Business Government

Global Fintech Company Plans to Establish Headquarters at Former UConn West Hartford Campus

Once UConn moved to its downtown campus in late August, the sign at the corner of Trout Brook Drive and Asylum Avenue, and all other signage, was removed. Photo credit: Ronni Newton (we-ha.com file photo, December 2017)

Gov. Dannel P. Malloy announced Tuesday that Seven Stars Cloud Group will purchase the former West Hartford campus for $5.2 million for development into a $283 million project to be called ‘Chain Valley.’

Map of UConn property. Town of West Hartford website

By Ronni Newton

Seven Stars Cloud Group, Inc. (SSC) plans to purchase the former UConn campus in West Hartford for $5.2 million and transform the property into a center for technology and innovation with the development of the global headquarters of Chain Valley on the 58-acre campus.

Gov. Dannel P. Malloy announced Tuesday morning that the $283 million project is expected to create 330 jobs over the next five years. The project will receive a $10 million loan through the governor’s First Five Plus program for capital renovations, which can be forgiven if the job creation targets are met.

According to an announcement released by the governor’s office that followed a Tuesday morning press conference, “Nasdaq-listed SSC is a leading global fintech company that leverages artificial intelligence and blockchain technology to facilitate and enable the transformation of traditional financial assets, as well as industrial, media, and consumer assets into digital ones. With its global reach, SSC works with participants across the financial markets and industry verticals to assist in the securitization, tokenization, and trading of a growing number of both liquid and illiquid assets, by enabling asset digitization processes. SSC’s mission is to leverage the best underlying technologies for digital asset creation, activation, and distribution.”

In layman’s terms, blockchain is a cryptographically secure chain of linked records. The technology was originally developed for use with the cryptocurrency bitcoin.

UConn spokesperson Stephanie Reitz said that the University’s Board of Trustees is expected to meet Friday morning to approve the $5.2 million sale of the property.

The former campus, located at the intersection of Asylum Avenue and Trout Brook Drive, is zoned residential, with a special use permit that has allowed for an educational institution to operate on the site. A zoning change, and establishment of a Special Development District by the West Hartford Town Council, will be likely be required for Chain Valley to move forward.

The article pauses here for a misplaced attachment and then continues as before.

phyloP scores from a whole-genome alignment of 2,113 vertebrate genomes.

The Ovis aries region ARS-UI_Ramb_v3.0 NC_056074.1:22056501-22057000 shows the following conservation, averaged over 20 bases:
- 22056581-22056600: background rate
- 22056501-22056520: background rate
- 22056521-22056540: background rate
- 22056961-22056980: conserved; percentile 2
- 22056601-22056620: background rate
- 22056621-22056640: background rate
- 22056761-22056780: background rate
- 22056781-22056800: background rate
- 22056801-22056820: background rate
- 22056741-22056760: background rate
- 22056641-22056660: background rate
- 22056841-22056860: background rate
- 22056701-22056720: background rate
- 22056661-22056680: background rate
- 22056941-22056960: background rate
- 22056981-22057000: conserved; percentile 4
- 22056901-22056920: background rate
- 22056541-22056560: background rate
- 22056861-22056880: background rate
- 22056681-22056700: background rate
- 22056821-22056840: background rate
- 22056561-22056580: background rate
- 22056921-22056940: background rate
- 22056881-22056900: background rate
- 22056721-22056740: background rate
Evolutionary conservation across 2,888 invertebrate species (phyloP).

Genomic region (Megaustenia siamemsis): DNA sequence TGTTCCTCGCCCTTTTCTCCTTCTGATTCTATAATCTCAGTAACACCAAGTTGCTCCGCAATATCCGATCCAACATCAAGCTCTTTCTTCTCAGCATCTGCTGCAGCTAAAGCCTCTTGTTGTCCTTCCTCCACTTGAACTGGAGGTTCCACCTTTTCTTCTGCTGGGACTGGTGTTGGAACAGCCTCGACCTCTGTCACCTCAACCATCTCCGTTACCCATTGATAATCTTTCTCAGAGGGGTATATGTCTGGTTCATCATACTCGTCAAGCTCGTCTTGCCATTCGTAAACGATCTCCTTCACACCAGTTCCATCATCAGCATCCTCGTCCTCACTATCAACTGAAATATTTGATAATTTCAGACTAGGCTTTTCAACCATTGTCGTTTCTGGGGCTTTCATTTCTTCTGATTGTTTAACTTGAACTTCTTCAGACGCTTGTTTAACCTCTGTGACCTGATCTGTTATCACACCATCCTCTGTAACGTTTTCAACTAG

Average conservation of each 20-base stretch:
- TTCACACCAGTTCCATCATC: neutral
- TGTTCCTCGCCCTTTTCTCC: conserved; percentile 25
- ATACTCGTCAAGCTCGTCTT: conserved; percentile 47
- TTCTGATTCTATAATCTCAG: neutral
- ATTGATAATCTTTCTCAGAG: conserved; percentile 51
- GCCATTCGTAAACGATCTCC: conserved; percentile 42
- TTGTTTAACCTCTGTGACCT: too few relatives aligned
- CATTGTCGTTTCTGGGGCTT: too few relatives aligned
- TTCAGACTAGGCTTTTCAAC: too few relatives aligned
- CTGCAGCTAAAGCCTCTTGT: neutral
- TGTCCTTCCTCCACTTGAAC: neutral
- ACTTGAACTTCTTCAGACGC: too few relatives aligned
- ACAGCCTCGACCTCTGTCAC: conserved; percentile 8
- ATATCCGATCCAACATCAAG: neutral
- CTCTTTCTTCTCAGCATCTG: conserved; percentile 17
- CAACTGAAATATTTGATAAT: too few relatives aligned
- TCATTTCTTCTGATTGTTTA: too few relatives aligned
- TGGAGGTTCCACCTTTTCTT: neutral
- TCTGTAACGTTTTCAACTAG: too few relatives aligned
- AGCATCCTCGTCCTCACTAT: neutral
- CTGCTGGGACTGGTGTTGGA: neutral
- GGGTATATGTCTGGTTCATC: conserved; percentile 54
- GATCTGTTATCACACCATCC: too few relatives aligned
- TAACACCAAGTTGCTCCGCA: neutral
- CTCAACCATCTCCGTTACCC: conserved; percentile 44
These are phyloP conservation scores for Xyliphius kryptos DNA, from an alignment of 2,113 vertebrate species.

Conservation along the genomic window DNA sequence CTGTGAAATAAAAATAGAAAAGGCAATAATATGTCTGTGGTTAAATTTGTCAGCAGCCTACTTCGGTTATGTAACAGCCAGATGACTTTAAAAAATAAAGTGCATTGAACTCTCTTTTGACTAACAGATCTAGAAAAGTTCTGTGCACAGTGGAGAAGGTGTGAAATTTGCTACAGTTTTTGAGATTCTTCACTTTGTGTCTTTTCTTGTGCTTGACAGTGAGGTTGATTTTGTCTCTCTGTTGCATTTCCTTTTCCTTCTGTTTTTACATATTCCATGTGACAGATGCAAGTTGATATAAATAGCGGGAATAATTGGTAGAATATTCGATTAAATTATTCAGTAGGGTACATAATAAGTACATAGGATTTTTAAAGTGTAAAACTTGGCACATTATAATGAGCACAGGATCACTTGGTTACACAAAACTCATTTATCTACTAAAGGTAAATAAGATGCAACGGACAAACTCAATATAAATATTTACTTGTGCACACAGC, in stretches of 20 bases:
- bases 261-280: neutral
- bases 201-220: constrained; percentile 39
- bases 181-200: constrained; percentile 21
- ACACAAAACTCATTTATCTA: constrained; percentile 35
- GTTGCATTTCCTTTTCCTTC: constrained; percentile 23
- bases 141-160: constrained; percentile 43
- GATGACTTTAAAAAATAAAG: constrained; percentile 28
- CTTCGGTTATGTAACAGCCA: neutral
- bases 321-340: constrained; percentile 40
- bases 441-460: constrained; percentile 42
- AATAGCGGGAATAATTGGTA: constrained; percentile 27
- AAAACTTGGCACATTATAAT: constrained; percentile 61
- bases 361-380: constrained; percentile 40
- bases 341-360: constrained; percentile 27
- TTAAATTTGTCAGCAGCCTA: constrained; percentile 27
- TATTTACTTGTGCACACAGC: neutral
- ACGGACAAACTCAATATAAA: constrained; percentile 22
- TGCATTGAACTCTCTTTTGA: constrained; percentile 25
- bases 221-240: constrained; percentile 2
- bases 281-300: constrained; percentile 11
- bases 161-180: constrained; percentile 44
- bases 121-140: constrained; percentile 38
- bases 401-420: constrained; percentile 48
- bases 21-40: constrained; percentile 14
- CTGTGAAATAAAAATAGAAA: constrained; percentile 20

“The sale to Seven Stars is not contingent on getting the town’s development approval,” Reitz said Tuesday.

She said that Seven Stars will not wait for West Hartford to approve the project before taking care of any necessary environmental work on the site. Concern about environmental liability was one of the primary reasons why the Town of West Hartford terminated its purchase agreement for the property in December 2017.

“They want it ‘as is’ now, which is great for us and they want to be a good neighbor for the Town of West Hartford,” Reitz said.

In the purchase and sale agreement, Seven Stars has agreed to “have a bank post a letter of credit of up to $8 million to provide financial security for the fulfillment of these clean up obligations.” They have also to purchase a pollution legal liability policy for the site.

Town Manager Matt Hart said in a phone interview Tuesday that while he does not have specific details about Seven Stars’ plans, “In terms of what we do know, it sounds very exciting for the town and for the region” to have a worldwide technology center locate its headquarters here.

“They have expressed a desire to work collaboratively with the community and to be a good corporate citizen,” Hart said.

Seven Stars has indicated that the development would maintain the open look and feel of the campus, and a desire to create a “showplace for the town and region.” They are still considering whether all five of the buildings currently on the site would need to be demolished, Hart said.